The World Peace Diet: Eating for Spiritual Health and Social Harmony Will Tuttle '75 Lantern Books (2005) A pianist, composer, and teacher who trained as a Buddhist monk, Tuttle shows us that the choices we make about food have implications for our lives, our planet, our place in the natural order. Advocating vegetarianism as a step toward spiritual health, he argues that our fast-food-chomping culture has been duped by the "high-tech meat-medical complex," and in the process we have become its accomplices.
Searching for the Spring: Poetic Reflections of Maine Ken Nye '64 TJMF Publishing (2006) An educator by profession, Nye has for years turned a poetic eye and ear to life in Maine, from climbing Mt. Katahdin to childhood memories of his family's lakeside camp to dawn on Monhegan. This collection of poems is remarkable for its simplicity and sincerity and for Nye's unwillingness to overlook the true stuff of our lives.
The Politics of Decline: A Chronicle of New York's Descent and What You Can Do to Save Your State Jay Gallagher '69 Whitston (2005) Not everyone loves New York"the state, that is. Once truly the Empire State, New York has become a laggard in terms of economic development and job growth. The Albany bureau chief for the Gannett News Service, Gallagher points a finger at state legislators who, he says, have lost sight of their responsibility to their constituents. And he warns that there are lessons here for New Yorkers and the rest of us.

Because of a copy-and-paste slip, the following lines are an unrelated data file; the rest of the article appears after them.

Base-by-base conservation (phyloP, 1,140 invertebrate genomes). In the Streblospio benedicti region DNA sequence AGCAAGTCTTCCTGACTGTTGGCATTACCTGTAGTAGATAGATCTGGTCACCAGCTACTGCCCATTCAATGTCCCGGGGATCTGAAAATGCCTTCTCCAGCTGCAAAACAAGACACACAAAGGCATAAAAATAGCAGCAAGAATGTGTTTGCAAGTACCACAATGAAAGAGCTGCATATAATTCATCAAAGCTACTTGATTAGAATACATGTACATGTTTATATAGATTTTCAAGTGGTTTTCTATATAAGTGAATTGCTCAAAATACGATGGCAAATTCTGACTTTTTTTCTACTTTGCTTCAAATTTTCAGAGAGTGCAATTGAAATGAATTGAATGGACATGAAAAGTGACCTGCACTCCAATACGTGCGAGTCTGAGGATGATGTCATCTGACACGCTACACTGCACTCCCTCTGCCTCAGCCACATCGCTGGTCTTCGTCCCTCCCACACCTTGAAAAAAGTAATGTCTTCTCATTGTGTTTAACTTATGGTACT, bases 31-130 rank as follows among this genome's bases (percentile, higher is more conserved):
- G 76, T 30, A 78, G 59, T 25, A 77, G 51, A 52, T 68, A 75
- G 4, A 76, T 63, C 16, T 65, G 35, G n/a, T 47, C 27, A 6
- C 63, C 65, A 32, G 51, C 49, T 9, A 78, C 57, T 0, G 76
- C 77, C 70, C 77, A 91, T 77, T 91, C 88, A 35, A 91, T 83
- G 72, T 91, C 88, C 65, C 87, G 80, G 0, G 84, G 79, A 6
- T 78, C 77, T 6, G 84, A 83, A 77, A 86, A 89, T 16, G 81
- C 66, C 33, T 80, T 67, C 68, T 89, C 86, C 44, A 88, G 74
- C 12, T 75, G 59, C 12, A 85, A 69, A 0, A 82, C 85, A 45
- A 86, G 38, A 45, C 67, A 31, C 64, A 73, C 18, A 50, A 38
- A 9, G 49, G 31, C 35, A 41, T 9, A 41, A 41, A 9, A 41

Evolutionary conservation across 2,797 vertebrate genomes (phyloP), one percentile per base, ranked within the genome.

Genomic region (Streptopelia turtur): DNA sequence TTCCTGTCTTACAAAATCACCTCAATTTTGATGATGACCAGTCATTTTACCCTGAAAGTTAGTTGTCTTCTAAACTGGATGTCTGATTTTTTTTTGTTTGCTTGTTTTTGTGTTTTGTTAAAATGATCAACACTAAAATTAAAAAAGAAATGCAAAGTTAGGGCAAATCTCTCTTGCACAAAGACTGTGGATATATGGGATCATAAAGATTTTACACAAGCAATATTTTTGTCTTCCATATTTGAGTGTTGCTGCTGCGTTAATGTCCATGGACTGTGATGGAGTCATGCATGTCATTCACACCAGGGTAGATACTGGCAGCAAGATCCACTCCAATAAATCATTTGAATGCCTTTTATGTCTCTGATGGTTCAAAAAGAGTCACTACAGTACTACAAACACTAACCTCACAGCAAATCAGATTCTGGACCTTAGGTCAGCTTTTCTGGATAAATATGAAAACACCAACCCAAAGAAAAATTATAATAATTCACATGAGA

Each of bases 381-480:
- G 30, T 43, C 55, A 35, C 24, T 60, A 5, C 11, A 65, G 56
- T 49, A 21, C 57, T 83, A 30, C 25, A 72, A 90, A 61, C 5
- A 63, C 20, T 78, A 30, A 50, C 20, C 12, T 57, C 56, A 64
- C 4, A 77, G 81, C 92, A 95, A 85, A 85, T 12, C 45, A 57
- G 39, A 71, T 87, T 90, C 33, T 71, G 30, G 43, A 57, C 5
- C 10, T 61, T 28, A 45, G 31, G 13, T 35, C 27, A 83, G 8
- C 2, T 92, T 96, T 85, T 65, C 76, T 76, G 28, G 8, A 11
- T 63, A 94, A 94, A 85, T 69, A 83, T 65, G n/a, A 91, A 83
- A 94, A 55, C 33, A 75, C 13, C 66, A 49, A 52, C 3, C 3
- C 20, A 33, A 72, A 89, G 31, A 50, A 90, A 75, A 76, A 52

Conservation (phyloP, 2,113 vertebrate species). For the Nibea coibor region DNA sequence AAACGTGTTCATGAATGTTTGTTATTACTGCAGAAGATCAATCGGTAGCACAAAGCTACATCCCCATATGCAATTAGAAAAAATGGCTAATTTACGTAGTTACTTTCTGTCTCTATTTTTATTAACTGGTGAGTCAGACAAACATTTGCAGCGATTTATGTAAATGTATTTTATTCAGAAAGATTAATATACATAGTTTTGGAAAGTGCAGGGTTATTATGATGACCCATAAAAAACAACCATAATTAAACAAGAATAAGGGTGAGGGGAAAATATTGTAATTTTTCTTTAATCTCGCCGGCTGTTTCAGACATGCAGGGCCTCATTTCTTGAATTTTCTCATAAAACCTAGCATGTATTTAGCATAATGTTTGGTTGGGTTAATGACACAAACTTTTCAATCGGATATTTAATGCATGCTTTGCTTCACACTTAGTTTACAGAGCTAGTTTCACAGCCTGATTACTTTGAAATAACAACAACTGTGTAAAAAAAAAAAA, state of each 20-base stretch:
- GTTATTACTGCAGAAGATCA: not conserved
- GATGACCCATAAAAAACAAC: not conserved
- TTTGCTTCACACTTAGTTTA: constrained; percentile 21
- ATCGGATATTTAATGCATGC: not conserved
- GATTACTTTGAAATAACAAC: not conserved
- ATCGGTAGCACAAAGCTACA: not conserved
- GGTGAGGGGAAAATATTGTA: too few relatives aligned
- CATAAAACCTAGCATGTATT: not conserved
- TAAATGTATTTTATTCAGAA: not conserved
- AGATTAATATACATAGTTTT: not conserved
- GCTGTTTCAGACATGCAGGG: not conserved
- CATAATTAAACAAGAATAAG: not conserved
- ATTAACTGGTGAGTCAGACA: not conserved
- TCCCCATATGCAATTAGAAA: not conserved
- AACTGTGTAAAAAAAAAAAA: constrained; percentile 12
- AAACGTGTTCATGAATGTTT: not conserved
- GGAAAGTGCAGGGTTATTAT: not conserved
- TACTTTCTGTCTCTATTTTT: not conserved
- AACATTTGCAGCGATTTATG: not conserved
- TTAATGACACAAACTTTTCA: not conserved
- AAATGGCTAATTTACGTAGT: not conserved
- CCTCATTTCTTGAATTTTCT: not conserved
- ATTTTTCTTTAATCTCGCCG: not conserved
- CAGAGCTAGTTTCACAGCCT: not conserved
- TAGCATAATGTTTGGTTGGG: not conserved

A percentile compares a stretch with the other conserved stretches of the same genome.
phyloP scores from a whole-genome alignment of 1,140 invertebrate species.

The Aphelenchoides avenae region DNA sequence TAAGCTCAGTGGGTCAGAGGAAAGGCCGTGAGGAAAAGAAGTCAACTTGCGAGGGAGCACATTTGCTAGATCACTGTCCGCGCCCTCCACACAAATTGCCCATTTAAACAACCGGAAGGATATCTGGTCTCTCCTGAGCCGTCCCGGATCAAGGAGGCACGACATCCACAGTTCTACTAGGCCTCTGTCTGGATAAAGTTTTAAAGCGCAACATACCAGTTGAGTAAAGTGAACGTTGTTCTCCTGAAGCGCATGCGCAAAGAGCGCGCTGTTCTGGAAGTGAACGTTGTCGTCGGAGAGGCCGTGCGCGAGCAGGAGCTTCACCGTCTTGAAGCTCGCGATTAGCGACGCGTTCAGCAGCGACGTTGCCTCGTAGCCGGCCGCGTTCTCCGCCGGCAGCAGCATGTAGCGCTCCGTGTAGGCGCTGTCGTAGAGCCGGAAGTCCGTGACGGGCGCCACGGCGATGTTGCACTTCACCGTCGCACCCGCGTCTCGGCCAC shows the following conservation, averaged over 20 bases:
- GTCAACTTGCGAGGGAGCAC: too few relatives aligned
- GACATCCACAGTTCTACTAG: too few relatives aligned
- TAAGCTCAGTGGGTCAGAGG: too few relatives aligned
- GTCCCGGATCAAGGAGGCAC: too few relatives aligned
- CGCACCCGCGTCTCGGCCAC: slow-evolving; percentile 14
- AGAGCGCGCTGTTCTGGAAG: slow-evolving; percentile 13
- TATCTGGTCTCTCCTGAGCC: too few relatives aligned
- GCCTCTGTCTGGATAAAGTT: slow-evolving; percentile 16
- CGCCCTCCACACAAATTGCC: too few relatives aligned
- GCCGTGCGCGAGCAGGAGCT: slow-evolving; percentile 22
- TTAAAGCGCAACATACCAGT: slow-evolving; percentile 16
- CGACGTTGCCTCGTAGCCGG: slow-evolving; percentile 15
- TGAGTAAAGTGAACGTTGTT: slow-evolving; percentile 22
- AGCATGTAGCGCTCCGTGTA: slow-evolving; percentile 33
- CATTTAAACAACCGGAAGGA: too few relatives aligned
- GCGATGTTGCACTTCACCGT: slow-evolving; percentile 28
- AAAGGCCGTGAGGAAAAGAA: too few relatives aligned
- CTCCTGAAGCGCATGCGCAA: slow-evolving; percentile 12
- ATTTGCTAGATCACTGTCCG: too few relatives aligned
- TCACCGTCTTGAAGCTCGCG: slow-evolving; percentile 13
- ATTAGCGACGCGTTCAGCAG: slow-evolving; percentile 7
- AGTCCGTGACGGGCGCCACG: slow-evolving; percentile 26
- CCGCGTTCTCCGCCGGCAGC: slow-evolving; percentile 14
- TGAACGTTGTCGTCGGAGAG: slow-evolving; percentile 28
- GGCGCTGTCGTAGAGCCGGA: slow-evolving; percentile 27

Spirits of Defiance: National Prohibition and Jazz Age Literature, 1920-1933 Kathleen "Katie" Drowne '92 Ohio State University Press (2005) The 18th Amendment was only in effect for 13 years, but it had a profound influence on American culture and the literature it produced. An assistant professor in English at the University of Missouri, Rolla, Drowne explores the work of F. Scott Fitzgerald and William Faulkner, Dorothy Parker and Zora Neale Hurston, Sinclair Lewis and Langston Hughes, among others, to gauge how Americans reacted to this ultimately unsuccessful government effort to legislate morality. It's a fascinating look at the world of bootleggers and revenuers, flappers and rent parties.
Bravo, Stanley! H. James Merrick '75 The Stanley Museum (2006) Jay Leno has one"and was pulled over for speeding in it on the Los Angeles Freeway. That woud be no surprise to Merrick, who has written this tribute to the high-speed history of the Stanley Steamer automobile, a modified version of which set the land speed record of 127 mph in 1906. The book, which is chock full of photos and participants' accounts, chronicles a time when the steam engine was seen by many as superior to gasoline and "explosive" engines. The competition was fierce, and both power plants had their loyal followers. A Colby note: the book is dedicated to Merrick's grandfather, Hubert J. Merrick, Class of 1899.